Q: People are very upset in the U.S. about your comments regarding women and the LGBT community. You said that having a daughter is a “weakness.” And you have a daughter yourself! One of your cabinet members — Damares Alves, minister of women, family and human rights — said since the start of your administration, “Boys wear blue and girls wear pink.” Is this really necessary? Why are you doing this?

A: I have been accused of attacking women, black people, gay people, indigenous people. If all of that were true, would I have possibly won the election, having spent less than $1 million?

Q: But you’ve got to say something about that. How could you call having a daughter an act of weakness?

A: These were just playful remarks. It’s very common to voice playful remarks.

Q: You have to say something.

A: I’ve already voiced my views in that respect.

Q: You said you’d “rather have a son who is an addict than a son who is gay.” In retrospect, do you think you should be president of all the Brazilian people and forget about these remarks?

A: That’s a new piece of information for me. I’d never heard that before.

Q: That’s what is reported.

A: Do you really believe in printed media? Do you really believe in it blindly?

Q: Yes, I grew up in printed media.

A: I’m not casting any doubt on your media. In Brazil, they’re all one and the same — the newspapers.

Q: Can you reassure women and the LGBT community that they have a place in your Brazil?

A: I love women!

Q: And can you reassure the LGBT community that they have a place in your Brazil?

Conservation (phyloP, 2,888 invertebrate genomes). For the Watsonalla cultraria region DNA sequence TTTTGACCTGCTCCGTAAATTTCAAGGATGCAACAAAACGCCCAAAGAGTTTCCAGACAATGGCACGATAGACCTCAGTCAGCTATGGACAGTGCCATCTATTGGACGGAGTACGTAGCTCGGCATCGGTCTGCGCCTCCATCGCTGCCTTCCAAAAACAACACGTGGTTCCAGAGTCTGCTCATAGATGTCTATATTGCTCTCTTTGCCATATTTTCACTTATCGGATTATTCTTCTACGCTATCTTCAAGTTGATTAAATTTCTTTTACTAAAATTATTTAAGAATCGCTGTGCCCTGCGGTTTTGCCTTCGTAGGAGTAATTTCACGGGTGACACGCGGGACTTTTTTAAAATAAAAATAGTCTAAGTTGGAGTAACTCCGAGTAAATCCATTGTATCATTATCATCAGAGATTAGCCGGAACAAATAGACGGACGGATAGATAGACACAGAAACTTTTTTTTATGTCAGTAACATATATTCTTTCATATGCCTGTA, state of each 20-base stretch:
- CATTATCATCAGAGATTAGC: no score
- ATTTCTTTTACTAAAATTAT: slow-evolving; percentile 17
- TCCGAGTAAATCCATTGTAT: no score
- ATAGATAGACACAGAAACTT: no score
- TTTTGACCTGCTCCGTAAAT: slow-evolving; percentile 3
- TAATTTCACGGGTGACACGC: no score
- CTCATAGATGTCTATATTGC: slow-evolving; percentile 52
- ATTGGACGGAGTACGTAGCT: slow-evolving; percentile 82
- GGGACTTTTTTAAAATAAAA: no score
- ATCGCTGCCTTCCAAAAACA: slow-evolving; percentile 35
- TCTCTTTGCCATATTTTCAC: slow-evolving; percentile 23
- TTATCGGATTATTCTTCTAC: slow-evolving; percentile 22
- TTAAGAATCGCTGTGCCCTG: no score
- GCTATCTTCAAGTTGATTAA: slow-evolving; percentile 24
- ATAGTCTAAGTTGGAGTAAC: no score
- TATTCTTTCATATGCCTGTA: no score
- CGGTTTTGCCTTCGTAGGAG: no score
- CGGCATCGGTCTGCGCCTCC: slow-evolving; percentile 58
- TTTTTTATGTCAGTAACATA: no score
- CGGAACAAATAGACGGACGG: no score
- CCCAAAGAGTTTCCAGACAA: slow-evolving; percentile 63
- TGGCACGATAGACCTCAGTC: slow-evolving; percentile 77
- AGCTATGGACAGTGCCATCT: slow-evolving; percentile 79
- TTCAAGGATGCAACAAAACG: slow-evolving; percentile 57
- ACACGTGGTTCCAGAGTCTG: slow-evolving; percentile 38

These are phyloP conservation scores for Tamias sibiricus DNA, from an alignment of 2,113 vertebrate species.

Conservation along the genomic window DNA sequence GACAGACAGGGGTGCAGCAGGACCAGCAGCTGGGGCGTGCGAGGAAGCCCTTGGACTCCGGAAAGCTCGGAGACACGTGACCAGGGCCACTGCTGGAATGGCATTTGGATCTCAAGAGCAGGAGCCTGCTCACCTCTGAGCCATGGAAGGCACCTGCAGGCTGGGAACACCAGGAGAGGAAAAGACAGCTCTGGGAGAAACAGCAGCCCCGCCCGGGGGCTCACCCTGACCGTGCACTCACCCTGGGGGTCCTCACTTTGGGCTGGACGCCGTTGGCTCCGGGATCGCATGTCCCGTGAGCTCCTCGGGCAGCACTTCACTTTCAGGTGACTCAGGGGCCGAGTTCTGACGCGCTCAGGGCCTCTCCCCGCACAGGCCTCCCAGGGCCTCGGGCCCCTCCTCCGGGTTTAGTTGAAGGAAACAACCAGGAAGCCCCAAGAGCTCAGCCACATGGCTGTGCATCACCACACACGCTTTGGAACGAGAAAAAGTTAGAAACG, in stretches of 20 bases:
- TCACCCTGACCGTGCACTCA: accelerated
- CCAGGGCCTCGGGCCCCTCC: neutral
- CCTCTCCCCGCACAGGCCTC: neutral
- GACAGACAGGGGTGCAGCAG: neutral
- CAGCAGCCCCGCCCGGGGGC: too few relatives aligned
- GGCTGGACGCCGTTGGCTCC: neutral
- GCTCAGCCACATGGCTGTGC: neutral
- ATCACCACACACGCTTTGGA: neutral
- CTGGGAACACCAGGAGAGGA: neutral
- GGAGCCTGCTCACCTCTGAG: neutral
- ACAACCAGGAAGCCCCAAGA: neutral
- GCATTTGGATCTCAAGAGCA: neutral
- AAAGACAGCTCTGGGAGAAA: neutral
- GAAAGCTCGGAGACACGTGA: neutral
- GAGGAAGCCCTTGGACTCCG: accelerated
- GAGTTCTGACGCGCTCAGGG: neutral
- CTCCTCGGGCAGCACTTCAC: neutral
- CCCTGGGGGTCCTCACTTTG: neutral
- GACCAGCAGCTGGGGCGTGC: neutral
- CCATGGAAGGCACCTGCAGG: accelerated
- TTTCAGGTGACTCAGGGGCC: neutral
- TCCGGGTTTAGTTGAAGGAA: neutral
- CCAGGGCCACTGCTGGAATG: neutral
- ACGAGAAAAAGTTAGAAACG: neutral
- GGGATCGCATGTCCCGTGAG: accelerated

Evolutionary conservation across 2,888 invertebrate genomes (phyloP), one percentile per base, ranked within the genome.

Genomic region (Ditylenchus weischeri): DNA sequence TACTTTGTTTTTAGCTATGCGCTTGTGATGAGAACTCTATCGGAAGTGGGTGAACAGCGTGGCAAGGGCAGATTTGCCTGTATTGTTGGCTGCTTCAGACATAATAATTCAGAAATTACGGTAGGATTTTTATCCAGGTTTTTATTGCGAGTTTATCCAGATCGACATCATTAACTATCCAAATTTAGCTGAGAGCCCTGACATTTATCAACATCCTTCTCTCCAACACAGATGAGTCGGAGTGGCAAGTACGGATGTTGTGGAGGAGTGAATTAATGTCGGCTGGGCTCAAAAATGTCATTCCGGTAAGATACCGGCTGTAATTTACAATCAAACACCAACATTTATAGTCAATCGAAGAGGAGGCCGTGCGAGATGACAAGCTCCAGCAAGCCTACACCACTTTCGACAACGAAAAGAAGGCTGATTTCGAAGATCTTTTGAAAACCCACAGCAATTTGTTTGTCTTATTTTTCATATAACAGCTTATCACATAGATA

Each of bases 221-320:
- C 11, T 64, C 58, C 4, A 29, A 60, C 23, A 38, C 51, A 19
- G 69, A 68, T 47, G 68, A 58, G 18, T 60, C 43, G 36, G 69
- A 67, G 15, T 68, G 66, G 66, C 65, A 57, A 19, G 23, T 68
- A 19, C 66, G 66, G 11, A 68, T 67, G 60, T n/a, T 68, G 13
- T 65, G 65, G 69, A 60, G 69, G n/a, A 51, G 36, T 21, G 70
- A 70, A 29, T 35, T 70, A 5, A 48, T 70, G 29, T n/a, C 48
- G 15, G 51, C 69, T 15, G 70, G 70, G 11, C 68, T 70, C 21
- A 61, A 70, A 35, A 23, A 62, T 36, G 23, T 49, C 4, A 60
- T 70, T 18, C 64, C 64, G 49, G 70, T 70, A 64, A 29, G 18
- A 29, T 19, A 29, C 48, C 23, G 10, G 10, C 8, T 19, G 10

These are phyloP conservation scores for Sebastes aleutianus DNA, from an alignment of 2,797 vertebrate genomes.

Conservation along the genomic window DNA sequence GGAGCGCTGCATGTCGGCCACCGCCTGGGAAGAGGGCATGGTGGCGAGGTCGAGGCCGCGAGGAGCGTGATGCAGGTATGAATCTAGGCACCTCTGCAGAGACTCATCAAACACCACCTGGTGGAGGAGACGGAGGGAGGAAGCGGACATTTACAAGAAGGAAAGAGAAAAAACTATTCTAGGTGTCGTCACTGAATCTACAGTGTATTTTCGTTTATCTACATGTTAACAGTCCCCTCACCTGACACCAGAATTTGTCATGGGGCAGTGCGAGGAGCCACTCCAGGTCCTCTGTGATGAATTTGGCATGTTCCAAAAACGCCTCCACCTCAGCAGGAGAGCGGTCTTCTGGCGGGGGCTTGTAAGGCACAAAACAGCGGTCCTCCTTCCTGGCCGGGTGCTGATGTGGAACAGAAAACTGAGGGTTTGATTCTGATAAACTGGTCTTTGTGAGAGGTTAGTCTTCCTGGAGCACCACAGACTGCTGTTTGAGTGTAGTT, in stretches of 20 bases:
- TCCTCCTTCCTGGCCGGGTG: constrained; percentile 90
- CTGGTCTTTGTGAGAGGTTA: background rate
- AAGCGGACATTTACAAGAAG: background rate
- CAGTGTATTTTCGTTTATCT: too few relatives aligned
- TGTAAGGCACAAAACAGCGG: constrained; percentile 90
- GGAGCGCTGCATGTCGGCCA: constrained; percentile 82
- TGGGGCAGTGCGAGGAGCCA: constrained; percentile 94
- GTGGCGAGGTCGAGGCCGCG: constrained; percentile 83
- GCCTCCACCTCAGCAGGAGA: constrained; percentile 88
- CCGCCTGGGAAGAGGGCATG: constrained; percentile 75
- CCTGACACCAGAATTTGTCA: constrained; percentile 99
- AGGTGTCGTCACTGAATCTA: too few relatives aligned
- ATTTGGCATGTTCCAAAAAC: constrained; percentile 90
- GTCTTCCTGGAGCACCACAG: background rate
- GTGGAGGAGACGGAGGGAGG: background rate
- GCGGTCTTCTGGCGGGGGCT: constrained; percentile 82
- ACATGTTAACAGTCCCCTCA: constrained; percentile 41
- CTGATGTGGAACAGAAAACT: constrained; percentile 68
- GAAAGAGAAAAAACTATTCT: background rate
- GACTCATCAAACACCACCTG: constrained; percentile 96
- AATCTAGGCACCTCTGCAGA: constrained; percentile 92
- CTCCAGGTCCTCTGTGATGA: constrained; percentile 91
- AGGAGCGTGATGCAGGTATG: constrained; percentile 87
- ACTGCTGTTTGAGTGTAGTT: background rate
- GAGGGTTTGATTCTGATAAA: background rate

A: Everyone does have a place in our Brazil. I want them to be very happy. But I will not allow 6-year-old children to be exposed to homosexual content in a school setting.

Q: What about your commitment to democracy? You said during the campaign that you admired the Brazilian military dictatorship that ruled from 1964 to 1985. You said it would be good to go back to 40 or 50 years ago. You have a lot of army officials in key government positions.

A: The military saved Brazil.

Q: The military saved Brazil?

A: The military saved Brazil from a potential dictatorship in 1964.

Q: What about you, Mr. President? You were democratically elected. Do you have a commitment to democracy today in Brazil?

A: We will shore up democracy at any cost. Former president Dilma Rousseff had several terrorists in her government, and no one said a word. Presidents Lula and Dilma loved Fidel Castro, and they often praised President Kim Jong Un’s administration in North Korea. These are the people who have been talking about democracy in Brazil. I represent freedom and democracy. Our armed forces guarantee what I am stating to you.

Q: In the United States, we have great armed forces, but we have a great democracy, too. So you can have both.

A: The armed forces are the guarantor of democracy.

Q: During the campaign, you talked a lot about bringing an end to corruption, including the money-laundering Operation Car Wash scandal, which engulfed a large number of politicians. You appointed Sérgio Moro as your minister of justice. What will your government do to fight corruption?